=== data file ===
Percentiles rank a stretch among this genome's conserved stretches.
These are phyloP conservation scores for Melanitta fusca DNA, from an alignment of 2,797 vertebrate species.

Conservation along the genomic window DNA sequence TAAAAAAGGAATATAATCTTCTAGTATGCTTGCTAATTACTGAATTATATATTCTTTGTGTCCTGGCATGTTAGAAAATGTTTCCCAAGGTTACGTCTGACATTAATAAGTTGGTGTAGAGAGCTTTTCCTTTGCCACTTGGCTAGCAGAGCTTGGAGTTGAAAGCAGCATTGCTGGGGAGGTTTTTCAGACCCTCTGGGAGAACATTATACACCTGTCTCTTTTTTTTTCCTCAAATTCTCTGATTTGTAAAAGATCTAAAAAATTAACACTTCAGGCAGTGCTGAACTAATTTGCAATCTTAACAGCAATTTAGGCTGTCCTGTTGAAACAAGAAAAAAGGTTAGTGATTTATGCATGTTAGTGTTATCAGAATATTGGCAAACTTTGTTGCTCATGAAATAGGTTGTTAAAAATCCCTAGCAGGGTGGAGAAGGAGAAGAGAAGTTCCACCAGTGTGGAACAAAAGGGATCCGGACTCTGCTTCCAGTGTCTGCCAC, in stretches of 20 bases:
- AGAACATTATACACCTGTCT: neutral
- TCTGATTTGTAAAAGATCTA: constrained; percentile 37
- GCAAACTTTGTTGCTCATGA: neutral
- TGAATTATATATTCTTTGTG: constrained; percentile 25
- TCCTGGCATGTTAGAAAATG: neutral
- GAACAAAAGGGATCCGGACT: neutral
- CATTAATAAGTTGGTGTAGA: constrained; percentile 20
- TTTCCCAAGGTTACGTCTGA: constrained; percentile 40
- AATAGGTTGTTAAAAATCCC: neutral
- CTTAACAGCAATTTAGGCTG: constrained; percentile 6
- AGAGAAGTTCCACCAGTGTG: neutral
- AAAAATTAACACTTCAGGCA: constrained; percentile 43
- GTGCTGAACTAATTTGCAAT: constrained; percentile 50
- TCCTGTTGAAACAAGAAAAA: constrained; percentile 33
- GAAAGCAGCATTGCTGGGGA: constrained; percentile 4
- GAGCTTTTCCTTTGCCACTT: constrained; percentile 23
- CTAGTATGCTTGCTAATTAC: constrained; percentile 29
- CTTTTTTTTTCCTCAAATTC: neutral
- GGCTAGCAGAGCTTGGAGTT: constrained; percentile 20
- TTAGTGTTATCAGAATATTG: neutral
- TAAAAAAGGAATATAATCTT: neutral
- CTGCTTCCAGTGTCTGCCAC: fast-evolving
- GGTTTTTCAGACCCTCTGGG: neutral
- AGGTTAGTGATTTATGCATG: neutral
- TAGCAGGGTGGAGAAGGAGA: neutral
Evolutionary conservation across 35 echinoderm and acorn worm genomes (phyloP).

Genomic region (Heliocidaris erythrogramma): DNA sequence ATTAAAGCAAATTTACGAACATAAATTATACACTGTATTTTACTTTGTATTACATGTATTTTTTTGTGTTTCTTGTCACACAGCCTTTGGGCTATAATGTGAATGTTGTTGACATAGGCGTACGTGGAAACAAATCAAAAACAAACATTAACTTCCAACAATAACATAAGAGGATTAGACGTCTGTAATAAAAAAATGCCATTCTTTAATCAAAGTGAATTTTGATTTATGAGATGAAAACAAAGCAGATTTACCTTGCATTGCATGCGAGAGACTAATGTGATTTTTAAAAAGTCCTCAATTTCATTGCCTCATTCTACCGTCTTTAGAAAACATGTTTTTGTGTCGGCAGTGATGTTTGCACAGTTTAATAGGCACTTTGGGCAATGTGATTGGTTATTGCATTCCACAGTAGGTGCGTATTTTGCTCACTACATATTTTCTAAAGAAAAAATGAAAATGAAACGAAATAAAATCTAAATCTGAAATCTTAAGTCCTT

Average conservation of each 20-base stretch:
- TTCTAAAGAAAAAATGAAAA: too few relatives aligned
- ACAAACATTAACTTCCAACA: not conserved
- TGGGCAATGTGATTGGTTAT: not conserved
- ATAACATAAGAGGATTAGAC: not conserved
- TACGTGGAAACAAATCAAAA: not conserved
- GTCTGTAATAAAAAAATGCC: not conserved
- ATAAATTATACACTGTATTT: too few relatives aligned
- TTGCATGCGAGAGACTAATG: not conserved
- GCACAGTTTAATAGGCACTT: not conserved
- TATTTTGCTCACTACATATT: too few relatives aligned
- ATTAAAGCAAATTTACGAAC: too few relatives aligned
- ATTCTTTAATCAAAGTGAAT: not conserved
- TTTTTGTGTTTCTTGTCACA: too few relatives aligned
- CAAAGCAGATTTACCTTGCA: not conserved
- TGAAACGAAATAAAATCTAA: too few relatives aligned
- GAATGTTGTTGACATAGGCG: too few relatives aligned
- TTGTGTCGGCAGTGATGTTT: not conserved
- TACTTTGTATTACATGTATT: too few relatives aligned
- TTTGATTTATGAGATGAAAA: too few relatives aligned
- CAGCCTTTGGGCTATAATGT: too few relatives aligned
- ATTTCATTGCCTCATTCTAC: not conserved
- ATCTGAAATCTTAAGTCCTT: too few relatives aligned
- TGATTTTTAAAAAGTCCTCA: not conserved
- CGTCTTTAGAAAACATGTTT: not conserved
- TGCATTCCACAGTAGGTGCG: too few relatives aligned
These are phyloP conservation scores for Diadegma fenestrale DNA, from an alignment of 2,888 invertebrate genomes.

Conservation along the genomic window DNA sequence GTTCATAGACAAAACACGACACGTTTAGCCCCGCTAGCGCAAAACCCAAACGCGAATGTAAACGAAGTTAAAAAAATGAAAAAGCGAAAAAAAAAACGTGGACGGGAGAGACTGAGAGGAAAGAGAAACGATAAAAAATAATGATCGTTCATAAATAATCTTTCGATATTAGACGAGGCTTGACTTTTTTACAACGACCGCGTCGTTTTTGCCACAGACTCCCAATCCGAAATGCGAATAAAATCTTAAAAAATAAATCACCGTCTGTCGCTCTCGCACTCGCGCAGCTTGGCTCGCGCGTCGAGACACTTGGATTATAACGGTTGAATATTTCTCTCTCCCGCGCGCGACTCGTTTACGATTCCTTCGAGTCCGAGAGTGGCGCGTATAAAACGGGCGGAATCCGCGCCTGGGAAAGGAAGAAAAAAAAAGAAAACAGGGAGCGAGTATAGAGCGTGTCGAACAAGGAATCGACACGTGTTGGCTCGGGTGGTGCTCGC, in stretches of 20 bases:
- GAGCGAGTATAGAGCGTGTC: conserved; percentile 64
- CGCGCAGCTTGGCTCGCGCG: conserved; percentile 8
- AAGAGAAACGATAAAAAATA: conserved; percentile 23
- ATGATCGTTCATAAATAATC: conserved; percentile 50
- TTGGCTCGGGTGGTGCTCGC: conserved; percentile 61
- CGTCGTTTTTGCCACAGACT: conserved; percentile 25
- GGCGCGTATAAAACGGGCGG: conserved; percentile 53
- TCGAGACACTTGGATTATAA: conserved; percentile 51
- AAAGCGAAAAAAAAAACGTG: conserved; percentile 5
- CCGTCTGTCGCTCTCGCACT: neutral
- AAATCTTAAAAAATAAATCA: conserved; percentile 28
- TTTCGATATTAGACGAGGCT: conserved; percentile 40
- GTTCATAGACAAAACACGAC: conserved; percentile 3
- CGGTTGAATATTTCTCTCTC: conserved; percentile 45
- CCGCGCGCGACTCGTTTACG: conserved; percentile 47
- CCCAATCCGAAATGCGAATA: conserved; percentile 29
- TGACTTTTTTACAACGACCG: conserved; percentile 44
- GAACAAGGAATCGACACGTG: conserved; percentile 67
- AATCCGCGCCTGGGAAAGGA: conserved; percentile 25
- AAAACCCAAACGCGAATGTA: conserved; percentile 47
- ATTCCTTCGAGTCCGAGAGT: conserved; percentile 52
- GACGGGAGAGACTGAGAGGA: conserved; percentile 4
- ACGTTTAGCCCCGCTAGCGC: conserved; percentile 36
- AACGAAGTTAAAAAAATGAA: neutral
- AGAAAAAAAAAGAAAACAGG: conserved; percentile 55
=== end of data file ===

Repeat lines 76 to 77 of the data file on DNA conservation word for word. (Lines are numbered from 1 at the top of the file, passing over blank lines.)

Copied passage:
- GAACAAGGAATCGACACGTG: conserved; percentile 67
- AATCCGCGCCTGGGAAAGGA: conserved; percentile 25